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Use Winter Thaws Wisely

This winter has been typical for a La Nina winter, according to the TV meteorologist I like to watch. He said that we would have our share of ups and downs – periods of cold and snow followed by periods of mild weather. If this weather pattern continues, it will, you can use the mild thaws to get outside and improve the look of your landscape.

I don’t mean to imply that you should go out and start major renovations or upgrades. However, there are routine maintenance tasks you can perform that will keep your yard looking nice and clean. Checking on your landscape from the outside will also afford you the opportunity to identify potential hazards early and have them taken care of before they injure people or damage property.

When you take these strolls around your property, inspect your overwintering plants, especially those you planted last fall. Be sure they’re still healthy, secure in the place you planted them and not under stress. If the weather is well above freezing and no cold spell is predicted for a few days, give your fall plants a good watering.

Frequent freezing and thawing causes frost cracks. These are vertical cracks in the bark of trees, especially smooth bark trees. Be sure to also check the base of trees and shrubs – both young and old – for rodent damage. While looking at trees, look up, too. Check for broken branches. We’ve had some high wind this winter, so there may be some branches that are broken and hanging.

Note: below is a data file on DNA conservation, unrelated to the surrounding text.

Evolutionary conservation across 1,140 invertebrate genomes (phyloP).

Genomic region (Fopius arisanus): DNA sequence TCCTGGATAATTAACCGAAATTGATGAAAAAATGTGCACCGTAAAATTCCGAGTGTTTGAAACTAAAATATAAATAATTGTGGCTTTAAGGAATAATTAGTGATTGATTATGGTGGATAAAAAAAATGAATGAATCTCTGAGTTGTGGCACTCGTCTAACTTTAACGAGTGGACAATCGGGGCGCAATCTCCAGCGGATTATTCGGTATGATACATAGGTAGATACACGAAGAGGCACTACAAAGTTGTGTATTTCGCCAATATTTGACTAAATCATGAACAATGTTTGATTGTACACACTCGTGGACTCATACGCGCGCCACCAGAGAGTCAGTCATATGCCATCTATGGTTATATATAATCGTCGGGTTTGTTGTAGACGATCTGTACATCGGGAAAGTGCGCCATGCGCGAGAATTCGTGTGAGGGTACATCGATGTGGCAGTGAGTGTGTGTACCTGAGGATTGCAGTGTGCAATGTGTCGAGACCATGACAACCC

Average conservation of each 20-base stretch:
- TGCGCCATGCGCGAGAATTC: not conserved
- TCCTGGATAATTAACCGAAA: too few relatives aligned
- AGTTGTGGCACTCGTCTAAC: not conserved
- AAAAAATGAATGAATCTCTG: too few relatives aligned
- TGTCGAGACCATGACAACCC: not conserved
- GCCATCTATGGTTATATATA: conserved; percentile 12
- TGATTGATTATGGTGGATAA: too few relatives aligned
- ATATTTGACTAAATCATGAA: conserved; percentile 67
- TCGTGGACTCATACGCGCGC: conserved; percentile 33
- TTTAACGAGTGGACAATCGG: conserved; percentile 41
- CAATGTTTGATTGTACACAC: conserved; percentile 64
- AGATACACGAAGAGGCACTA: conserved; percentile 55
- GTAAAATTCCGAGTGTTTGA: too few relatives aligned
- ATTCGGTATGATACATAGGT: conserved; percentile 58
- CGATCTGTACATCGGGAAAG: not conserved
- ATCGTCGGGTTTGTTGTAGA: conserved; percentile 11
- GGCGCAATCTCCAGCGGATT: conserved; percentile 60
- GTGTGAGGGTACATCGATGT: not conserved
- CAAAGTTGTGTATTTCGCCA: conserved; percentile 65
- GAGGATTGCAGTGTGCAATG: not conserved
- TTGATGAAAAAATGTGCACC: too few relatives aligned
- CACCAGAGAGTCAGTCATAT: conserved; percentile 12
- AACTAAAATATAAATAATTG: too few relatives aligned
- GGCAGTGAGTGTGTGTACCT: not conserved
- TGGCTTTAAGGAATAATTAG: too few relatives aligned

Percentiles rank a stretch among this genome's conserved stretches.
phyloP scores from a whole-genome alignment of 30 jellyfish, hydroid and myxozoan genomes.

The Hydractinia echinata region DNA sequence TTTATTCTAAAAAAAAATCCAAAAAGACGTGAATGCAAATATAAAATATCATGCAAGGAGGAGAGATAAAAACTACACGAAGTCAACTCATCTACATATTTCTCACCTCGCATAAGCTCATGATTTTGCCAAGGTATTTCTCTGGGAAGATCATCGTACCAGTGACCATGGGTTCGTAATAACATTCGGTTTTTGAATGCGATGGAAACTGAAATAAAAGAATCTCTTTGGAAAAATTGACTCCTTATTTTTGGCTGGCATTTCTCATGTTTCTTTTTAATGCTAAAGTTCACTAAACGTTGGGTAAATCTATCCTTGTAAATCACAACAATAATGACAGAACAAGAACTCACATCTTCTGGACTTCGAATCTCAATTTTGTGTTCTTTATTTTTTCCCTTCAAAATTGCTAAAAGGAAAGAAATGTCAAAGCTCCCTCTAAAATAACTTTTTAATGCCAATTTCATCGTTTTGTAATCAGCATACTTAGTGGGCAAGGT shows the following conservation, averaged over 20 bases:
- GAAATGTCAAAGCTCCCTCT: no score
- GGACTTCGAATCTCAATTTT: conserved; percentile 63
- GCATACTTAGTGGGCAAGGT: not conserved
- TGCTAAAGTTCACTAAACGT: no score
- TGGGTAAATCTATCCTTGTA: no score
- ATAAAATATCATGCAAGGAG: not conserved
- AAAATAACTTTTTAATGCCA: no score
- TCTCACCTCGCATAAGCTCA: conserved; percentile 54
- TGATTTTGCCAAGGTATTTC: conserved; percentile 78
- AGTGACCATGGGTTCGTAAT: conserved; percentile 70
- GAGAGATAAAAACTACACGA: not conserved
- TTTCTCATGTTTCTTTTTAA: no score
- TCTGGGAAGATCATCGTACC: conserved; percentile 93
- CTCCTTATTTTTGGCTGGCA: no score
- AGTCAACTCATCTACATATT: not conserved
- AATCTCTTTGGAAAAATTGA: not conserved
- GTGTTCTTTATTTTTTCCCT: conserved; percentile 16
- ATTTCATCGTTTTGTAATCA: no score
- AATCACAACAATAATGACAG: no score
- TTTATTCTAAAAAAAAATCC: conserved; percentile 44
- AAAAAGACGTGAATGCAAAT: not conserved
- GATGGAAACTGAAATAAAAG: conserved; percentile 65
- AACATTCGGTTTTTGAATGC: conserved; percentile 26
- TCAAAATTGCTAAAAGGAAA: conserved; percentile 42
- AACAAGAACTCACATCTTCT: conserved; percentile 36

If your trees and shrubs appear to have any problems, call us. Remember, our arborists work year round. You don’t have to wait until spring to have that broken branch removed or steps taken to discourage rodents.

As you walk around your property, pick up any leaves and trash that blew in. Not only will your property look nice for the rest of the winter, it will also reduce the chance of lawn diseases. Best of all, you won’t have as much clean up work in the spring.

Finally, use these opportunities to take note of where you need new plants or some need to be replaced. You can also sketch out the projects that you budgeted for after last week’s blog. Then you’ll be prepared to start these projects as soon as the lawn is firm enough to walk on. Speaking of firm lawns, be sure yours is dry enough to support you during your walks around the property. If it’s not firm enough, limit your walking to the perimeter.

This winter is certainly a gift, unless you’re a winter activity person. Make the most of it. While you are able to keep a closer eye on your landscaping, you’ll also get outside in the fresh air. And that sure beats sitting inside staring at your landscape out the window.

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